Transitional

By Aoifinn Devitt, Chief Global Investment Strategist

Words matter. That part is clear. When the Federal reserve started to sprinkle the word “transitory” into its assessment of inflation from 2022 onwards they sent a clear signal. It was that this would pass and that the mounting evidence of inflation was not sufficiently concerning to merit a monetary policy response. They soon came to rue their use of the term, and they spent 16 months and undertook 11 unprecedented rate hikes in an attempt to restore their credibility.

Now, in early 2024 earnings season is once more upon us and as companies attempt to navigate the year, some intriguing terms have been thrown out. While some have spoken about “unpredictable headwinds”, consumer goods and travel companies suggested demand was “durable” while a financial services firm expects the year to be “transitional”.

This term captures so much – but so little  – at the same time. It expresses the impossibility of charting a course after the wild rides of 2021-2023, the uncertainty around what kind of landing (if any) the economy will experience, whether the consumer resilience will win out and whether cracks will appear. It is an admission that forecasting is futile and they are finding out as they go along, and begs the question as to what role corporate strategy has in such an environment? To be pedantic, a transition is usually from something to another state – e.g. the energy transition away from fossil fuels towards renewables. So what state is 2024 transitioning to – that part remains to be seen.

Part of the stock market shrugged off the transitional uncertainty, with record highs set in the past week in the Dow and the S&P. Positive employment data (a drop in unemployment claims) diluted the high conviction around the timing of rate cuts, and fixed income volatility raised its head again. The week in markets is set out below:

Source: Morningstar as of 1/22/24

The market patterns of 2023 don’t seem to have been transitory – or even transitional – at all – at least not yet. So far they seem to be repeating true to form in 2024: Year-to-date, the Magnificent 7 are up 1.8%, the S&P is up 0.3%, and the equal-weight S&P is down -2%. As we watch the big get bigger, and success beget success, it might be worth consulting the playbooks of previous market bubbles. Not that the Magnificent 7 represent one necessarily but the lack of breadth in the market remains concerning.

From Transitory to Transitional, another T word is former President Trump, whose landslide showing in the Iowa caucuses quickly saw the field of contenders for the Republican nomination narrow to two. As the 2024 election shapes up for a Biden v. Trump rematch there will be more reference to pattern recognition as the year unfolds. It will be fascinating to see if the same patterns lead to the same results against starkly different backdrops. Last time around – in 2020 – the world was just starting to hear about a novel Coronavirus, and the “transitions” since then have been too many to count. The field is not the same. We are not the same.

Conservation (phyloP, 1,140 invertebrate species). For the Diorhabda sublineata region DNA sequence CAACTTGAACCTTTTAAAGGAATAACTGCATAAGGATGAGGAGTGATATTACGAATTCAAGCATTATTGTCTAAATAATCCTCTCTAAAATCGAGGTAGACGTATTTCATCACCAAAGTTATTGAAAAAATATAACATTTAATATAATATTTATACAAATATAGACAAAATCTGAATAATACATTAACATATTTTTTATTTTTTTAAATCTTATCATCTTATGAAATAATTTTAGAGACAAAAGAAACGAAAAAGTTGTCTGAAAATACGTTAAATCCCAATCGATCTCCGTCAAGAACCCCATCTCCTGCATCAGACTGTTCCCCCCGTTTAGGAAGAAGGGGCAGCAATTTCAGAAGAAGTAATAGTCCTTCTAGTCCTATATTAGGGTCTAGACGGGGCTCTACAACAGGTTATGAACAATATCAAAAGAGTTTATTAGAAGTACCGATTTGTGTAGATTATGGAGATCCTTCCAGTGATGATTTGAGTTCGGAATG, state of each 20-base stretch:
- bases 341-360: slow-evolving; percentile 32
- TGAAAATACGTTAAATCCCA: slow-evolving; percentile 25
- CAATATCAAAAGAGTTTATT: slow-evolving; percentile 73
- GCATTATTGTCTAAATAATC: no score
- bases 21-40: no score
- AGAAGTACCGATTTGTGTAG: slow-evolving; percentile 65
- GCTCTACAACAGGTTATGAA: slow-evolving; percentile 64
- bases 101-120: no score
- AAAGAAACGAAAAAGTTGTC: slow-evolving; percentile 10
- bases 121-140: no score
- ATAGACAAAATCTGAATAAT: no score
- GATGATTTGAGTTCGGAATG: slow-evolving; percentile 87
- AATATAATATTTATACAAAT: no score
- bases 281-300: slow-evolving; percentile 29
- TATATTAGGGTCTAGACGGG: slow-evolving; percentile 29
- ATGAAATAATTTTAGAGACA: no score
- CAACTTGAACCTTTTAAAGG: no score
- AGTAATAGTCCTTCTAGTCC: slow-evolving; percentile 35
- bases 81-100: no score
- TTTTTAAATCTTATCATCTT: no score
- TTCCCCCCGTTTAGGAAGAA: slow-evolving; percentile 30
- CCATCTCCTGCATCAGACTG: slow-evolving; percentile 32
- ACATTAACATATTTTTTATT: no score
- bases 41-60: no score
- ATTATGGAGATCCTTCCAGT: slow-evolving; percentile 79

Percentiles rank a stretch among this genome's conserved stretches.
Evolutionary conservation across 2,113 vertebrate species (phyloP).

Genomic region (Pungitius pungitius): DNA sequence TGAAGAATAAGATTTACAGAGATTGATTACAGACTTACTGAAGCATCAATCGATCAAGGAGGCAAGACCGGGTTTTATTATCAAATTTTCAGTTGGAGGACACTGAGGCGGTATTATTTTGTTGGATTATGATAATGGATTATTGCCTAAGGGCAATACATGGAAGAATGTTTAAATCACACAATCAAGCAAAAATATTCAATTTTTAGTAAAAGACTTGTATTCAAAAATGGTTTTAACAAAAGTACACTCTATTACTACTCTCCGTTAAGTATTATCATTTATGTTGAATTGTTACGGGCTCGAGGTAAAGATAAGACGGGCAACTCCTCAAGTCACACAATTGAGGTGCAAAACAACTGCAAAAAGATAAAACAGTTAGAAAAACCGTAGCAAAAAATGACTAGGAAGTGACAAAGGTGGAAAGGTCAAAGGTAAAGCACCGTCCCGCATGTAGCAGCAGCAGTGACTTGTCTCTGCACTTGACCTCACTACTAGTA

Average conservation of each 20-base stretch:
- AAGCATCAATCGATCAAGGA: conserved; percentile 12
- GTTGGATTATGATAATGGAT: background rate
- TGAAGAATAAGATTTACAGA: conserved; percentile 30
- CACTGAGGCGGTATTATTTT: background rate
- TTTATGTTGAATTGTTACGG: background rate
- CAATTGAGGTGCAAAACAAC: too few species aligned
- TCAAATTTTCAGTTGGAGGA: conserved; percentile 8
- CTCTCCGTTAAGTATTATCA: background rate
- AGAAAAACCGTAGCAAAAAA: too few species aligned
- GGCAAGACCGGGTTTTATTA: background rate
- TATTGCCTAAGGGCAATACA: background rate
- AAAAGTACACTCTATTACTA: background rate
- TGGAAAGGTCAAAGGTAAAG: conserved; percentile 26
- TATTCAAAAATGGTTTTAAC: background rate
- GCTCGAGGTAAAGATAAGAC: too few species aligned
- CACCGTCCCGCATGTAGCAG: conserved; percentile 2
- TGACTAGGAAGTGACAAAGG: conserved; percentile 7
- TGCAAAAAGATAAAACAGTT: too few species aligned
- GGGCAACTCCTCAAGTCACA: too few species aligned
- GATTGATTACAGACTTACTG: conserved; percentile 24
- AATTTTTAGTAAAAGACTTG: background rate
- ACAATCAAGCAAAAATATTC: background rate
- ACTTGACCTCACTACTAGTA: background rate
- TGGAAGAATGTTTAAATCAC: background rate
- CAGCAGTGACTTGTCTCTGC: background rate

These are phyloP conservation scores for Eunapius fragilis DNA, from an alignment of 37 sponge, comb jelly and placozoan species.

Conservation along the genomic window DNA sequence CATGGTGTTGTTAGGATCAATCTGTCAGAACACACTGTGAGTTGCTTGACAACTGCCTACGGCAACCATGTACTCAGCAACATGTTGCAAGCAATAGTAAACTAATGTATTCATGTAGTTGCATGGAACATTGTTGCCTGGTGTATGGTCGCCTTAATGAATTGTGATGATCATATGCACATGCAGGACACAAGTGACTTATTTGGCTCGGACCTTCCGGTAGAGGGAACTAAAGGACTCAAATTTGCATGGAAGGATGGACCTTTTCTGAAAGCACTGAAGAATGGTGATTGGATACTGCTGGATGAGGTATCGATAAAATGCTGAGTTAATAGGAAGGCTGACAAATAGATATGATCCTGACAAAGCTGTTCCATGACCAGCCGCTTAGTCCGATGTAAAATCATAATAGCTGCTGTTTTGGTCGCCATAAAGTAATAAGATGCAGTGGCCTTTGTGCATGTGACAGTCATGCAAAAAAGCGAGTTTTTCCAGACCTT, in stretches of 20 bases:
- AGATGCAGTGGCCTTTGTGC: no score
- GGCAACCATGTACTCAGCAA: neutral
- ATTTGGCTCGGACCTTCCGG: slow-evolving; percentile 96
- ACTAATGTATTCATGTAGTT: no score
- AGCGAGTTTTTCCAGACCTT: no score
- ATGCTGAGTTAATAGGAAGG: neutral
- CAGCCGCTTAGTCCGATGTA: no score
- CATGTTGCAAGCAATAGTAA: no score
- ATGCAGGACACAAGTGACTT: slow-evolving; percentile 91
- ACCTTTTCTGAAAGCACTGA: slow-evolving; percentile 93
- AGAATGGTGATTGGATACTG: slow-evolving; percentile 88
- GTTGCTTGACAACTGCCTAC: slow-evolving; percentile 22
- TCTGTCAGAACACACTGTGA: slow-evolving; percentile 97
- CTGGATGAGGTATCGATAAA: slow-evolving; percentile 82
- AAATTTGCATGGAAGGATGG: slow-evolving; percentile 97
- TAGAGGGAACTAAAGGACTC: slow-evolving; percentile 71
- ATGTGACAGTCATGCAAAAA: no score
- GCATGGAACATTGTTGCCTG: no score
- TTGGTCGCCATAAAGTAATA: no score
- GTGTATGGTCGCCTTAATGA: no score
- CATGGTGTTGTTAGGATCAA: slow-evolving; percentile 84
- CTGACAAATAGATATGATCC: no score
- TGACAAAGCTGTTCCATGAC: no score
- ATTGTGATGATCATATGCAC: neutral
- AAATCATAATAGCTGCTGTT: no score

Today’s release which showed 4Q GDP figures, as a healthy 3.1% are likely to push rate rise expectations further into the future and latest inflation data is similarly heading in the right direction but would at least support no new hikes. As earnings continue to trickle in, we will be alert for more evidence that other firms are facing a “transitional” environment. The true challenge then will be discerning what comes next.

 

DISCLOSURES

© 2024 Advisory services offered by Moneta Group Investment Advisors, LLC, (“MGIA”) an investment adviser registered with the Securities and Exchange Commission (“SEC”). MGIA is a wholly owned subsidiary of Moneta Group, LLC. Registration as an investment adviser does not imply a certain level of skill or training. The information contained herein is for informational purposes only, is not intended to be comprehensive or exclusive, and is based on materials deemed reliable, but the accuracy of which has not been verified.

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